AdWords
2.4K members online now
2.4K members online now
Improve your AdWords performance and boost your ROI, CTR, and Quality Score
Guide Me
star_border
Reply

low CTR and low position

Visitor ✭ ✭ ✭
# 1
Visitor ✭ ✭ ✭

Hi all,

 

Here's a real newbie question that just occured to me:

 

Is it better to diable keywords that might have a good QS but where the bids are so competitive that you'll only rank 5 - 10.

 

My point is that 5 -10 will receive few clicks due to their ranking and as such will devalueate QS over time.

 

 

1 Expert replyverified_user

Re: low CTR and low position

[ Edited ]
Top Contributor Alumni
# 2
Top Contributor Alumni

Good afternoon, hottahotta - 

 

No, I would not say it's "better" to remove keywords just because you can't afford to bid for top of the page positioning for those ads. Not at all. You might get fewer clicks in position 5 but--this is the important thing--if the keyword is one that drives high quality traffic for you, you'll be happy to get those clicks, right?

 

Just because you can't afford to bid for all of the traffic there is doesn't mean you can't make the best of the traffic you can afford. Just make sure your landing pages are as good as you can make them, so that the clicks you do get have the highest potential to convert!

 

P.S. Google does adjust for positioning. That is, the system knows that an ad in position one gets more clicks than an ad in position five. The software takes that into account when using CTR as a measure of quality. 

 


Theresa
Google AdWords Top Contributor
*~*~*~*~*~*~*~*

Re: low CTR and low position

[ Edited ]
Follower ✭ ✭ ✭
# 3
Follower ✭ ✭ ✭

completely agree with Thereza.

 

I would also add that if you see an average position of 5. it might not necessarily mean that you are always appearing on position 5 for 100 impressions. You might also be appearing 19 times on position 9, 34 times on position 8, 10 times on position 2 and 37 times on first position (highly unlikely but theoretically possible).

 

This allows google to rate ads and if your visitors react positively to your ad, google might decide to keep this ratio rule or increase the position gap...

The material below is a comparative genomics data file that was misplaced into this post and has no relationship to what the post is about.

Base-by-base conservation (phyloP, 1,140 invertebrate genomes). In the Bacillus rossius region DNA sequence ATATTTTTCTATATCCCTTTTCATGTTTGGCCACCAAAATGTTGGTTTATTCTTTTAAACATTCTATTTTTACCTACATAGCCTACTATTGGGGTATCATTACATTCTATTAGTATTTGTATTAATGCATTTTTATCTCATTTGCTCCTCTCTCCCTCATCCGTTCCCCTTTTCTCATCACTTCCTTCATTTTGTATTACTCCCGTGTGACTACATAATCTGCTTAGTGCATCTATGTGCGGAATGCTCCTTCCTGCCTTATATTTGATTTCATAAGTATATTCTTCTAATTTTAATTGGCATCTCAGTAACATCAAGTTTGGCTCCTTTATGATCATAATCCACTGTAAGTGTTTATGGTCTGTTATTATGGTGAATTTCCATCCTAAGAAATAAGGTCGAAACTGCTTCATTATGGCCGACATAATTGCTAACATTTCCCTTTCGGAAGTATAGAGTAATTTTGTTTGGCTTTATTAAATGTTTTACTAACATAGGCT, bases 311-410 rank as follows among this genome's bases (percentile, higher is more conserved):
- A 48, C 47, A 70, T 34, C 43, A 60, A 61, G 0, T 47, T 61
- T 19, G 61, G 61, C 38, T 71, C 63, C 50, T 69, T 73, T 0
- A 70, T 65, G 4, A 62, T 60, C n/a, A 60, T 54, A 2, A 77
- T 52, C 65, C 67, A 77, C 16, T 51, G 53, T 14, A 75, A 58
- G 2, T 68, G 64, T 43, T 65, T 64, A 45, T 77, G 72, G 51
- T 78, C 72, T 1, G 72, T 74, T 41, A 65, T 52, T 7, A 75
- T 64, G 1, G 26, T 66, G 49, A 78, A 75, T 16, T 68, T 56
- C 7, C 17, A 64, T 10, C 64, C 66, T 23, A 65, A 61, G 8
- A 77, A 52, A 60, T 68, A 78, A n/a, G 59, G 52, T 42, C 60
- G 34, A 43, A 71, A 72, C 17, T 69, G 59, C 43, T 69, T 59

I suggest you go on your keyword report after a several days (say 8-10 days), check top vs other and see if you can see some data for "top position"... If you do, it means google shows your ad sometimes on the top... and if you see that CTR and conversion rates are high when displayed at the top, I would suggest you increase your bid to gain more top position as this is a sign that your KWhas high ROI potential and will always perform well when appearing the top...

Marked as Best Answer.
Solution
Accepted by Zee (Community Manager)
September 2015

Re: low CTR and low position

Top Contributor Alumni
# 4
Top Contributor Alumni

And, let me repeat, therre's no need to get worried because your ads are not always in the top position(s).

 

Increasing bids to maximize top of page performance is fine--if the advertiser can afford it. It's not a requirement. It can be expensive to bid for those slots and it if pushes your campaign ROI down too far, you might wind up making sales but losing money.

 

What you need to do, hottahotta, is to identify the keywords and ads that convert at the bids you can afford and then, as I said before, make the best use of those.

 

 


Theresa
Google AdWords Top Contributor
*~*~*~*~*~*~*~*